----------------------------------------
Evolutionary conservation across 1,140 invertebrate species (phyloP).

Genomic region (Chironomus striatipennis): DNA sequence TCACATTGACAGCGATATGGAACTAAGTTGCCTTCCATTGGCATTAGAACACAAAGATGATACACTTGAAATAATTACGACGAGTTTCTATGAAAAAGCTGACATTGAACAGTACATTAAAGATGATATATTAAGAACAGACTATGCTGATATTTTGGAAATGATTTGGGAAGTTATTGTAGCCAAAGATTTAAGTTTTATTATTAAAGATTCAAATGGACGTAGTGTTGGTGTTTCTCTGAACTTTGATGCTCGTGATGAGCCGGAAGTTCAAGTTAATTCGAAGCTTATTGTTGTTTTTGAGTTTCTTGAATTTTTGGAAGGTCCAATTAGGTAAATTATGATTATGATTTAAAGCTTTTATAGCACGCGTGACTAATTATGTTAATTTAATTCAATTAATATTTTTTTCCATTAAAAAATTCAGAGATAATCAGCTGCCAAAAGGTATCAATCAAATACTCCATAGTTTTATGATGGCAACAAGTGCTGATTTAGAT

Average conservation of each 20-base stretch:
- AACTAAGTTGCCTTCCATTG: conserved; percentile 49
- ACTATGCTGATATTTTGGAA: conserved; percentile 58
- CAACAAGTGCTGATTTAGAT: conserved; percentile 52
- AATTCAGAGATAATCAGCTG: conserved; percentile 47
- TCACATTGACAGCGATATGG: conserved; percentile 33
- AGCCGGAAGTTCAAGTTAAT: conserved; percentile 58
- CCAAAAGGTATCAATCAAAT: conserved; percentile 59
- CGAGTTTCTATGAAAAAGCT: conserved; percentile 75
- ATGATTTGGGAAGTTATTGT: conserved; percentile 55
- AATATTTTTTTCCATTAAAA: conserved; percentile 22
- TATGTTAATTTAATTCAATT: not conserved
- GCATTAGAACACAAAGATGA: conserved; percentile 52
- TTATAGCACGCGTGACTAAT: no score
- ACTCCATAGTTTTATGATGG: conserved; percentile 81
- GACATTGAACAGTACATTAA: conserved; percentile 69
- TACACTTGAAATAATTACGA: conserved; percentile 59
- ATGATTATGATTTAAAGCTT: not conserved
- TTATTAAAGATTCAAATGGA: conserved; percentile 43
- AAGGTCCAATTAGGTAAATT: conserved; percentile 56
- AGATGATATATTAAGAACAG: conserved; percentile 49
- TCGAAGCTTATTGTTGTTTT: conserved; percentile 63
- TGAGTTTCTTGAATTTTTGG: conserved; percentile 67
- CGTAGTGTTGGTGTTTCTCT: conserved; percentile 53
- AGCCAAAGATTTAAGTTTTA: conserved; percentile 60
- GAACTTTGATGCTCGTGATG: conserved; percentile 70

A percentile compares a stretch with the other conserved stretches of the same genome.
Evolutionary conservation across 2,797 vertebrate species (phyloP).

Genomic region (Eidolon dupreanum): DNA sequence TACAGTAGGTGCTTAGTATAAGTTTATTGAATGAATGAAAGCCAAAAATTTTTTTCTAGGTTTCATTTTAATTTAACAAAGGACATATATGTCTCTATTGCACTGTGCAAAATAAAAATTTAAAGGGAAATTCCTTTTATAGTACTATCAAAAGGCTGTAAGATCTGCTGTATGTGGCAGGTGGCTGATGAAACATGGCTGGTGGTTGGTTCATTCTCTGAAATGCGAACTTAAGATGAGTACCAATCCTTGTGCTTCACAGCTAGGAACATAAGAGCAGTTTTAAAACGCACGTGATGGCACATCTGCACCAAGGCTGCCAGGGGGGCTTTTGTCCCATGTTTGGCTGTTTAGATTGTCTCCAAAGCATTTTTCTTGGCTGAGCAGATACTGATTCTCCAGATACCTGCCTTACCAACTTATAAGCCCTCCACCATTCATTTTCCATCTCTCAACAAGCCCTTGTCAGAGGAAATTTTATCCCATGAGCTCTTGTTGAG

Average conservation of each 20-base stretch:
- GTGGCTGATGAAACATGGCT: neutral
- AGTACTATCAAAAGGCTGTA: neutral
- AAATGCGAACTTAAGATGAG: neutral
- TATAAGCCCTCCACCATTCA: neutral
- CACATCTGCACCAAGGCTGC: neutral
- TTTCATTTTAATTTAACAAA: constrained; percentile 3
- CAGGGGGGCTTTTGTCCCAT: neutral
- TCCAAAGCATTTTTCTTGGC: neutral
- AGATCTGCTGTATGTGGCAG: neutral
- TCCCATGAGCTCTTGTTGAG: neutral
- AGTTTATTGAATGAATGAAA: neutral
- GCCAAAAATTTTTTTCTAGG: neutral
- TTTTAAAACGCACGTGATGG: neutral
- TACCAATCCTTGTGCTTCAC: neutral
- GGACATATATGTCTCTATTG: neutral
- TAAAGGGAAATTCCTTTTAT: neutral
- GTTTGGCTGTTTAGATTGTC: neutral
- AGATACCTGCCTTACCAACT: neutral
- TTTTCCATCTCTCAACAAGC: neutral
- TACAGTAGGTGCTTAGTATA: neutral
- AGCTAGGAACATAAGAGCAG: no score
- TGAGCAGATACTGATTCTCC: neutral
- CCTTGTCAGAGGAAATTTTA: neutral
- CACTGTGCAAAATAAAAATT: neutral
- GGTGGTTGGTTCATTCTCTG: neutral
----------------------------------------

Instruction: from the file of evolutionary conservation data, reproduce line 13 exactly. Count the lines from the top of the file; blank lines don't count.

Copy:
- AATATTTTTTTCCATTAAAA: conserved; percentile 22